Thor: Love and Thunder – 3 stars out of 4
For the “Thor: Love and Thunder” soundtrack, director Taika Waititi uses Guns ‘n Roses the same way he used Led Zeppelin for “Thor: Ragnarok” in 2017. Guns ‘n Roses was a great band, far superior to most all its peers, but it was no Led Zeppelin. And “Love and Thunder,” for all its zany chaos, is no “Ragnarok.”
“Love and Thunder” picks up in the aftermath of 2019’s “Endgame,” which left the titular demigod hero teaming up with the Guardians of the Galaxy for some outer space adventures. When we catch up with the gang, a cheeky voiceover from rock monster Korg (still voiced by Waititi) tells us how Thor (Chris Hemsworth) has shed his post-“Infinity War” beer gut and now acts as a literal Deux ex Machina for the Guardians whenever they find themselves overmatched against some interstellar foe.
The story gets going once the crew decides it’s time to part ways, and the Guardians set off on what will presumably form the plot of their third movie. Thor, for his part, has a more personalized foe to deal with. A mysterious villain named Gorr the God Butcher (Christian Bale) has been slaughtering Thor’s fellow demi-gods, and even kidnapped some of the Asgardian younglings. So our blonde-locked hero recruits some old friends—like Korg and Valkyrie (Tessa Thompson)–to face the new threat.
In the process, he meets up with his old girlfriend, Jane Foster (Natalie Portman), who has taken up Thor’s old hammer Mjolnir and transformed into a new hero dubbed The Mighty Thor. What Thor doesn’t know is that Jane is dying of cancer, and only using the hammer to postpone the inevitable.
In the meantime, everyone is getting in on the weapon game. Thor is still swinging his Stormbreaker axe, and to take on Gorr, he and Valkryie conspire to get a magic lightning bolt from Zeus (Russell Crowe) when their appeal for the Greek god’s help falls on mocking ears. Even Gorr is weapon-dependent. He’s only able to slaughter demigods because of a magic sword that came to him when his own deity let his daughter die of starvation.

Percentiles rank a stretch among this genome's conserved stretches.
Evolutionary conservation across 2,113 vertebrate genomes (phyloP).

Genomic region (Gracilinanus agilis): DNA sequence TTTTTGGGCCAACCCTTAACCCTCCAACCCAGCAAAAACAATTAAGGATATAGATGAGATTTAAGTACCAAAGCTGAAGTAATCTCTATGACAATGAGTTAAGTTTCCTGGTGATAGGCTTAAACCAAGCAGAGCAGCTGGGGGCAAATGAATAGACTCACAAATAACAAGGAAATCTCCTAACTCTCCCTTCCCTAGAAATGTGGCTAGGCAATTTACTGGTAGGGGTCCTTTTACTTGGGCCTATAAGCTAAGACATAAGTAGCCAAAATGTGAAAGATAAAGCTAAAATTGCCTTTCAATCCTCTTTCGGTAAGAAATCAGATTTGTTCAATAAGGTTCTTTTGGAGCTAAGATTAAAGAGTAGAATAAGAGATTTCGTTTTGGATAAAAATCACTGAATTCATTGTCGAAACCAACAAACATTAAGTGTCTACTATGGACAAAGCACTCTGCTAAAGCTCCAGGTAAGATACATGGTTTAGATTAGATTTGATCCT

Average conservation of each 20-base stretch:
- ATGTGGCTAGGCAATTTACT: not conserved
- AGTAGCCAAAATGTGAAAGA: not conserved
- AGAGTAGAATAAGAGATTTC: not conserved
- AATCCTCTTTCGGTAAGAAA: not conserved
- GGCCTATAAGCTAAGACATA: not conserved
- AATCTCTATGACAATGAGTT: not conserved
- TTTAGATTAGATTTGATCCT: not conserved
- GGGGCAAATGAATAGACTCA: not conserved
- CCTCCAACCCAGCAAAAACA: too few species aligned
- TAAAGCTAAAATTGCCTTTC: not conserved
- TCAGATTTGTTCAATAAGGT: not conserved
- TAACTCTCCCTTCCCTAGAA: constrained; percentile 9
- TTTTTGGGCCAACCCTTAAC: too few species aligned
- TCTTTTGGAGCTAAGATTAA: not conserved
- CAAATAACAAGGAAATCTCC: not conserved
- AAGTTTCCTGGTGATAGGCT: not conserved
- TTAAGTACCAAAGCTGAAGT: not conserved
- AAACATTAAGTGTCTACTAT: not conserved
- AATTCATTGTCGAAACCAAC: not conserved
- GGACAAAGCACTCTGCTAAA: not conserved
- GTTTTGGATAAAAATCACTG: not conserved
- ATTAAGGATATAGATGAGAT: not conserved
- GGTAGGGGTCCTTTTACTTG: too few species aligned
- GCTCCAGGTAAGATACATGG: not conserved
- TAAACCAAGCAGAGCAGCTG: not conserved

What’s strange about all this underscores one of “Love and Thunder’s” weaknesses. One of the main points of “Ragnarok” was to show Thor that his powers weren’t rooted in his hammer, or any other weapon. The power was in himself. Yet throughout “Love and Thunder,” the fixation on Stormbreaker, Mjolnir, and the others—while it lends plenty of opportunity for laughs—seems to ignore that point.
The bigger issue is the way the humor—which reinvented (and arguably saved) the Thor franchise in “Ragnarok”—feels so jarring against the attempts for serious moments in “Love and Thunder.” Maybe it’s just because those “serious” moments try to carry more weight this time around—the mourning Gorr is substantially more imposing than “Ragnarok’s” megalomaniacal Hela (Cate Blanchett) on an emotional level—but the back and forth clashes awkwardly.
Even with those shortcomings, “Love and Thunder” still stands as an example of why Waititi and the Thor franchise loom head and shoulders above so much of what Marvel is producing in its post-“Endgame” meanderings. There are still plenty of references to other characters and situations, but witty dialogue and narration go a long ways toward keeping the audience on board, and the result is nowhere near the encyclopedic mess we just got with “Doctor Strange and the Multiverse of Madness.” Waititi still seems to be having a great time taking the piss out of the superhero genre, while simultaneously offering some of its most triumphant and outrageous moments. Even if “Love and Thunder” feels more like a sequel than a revelation, fans should enjoy the ride.
“Thor: Love and Thunder” is rated PG-13 for chaotic superhero mayhem and violence, as well as some sexual content (Hemsworth’s bare backside, played for laughs).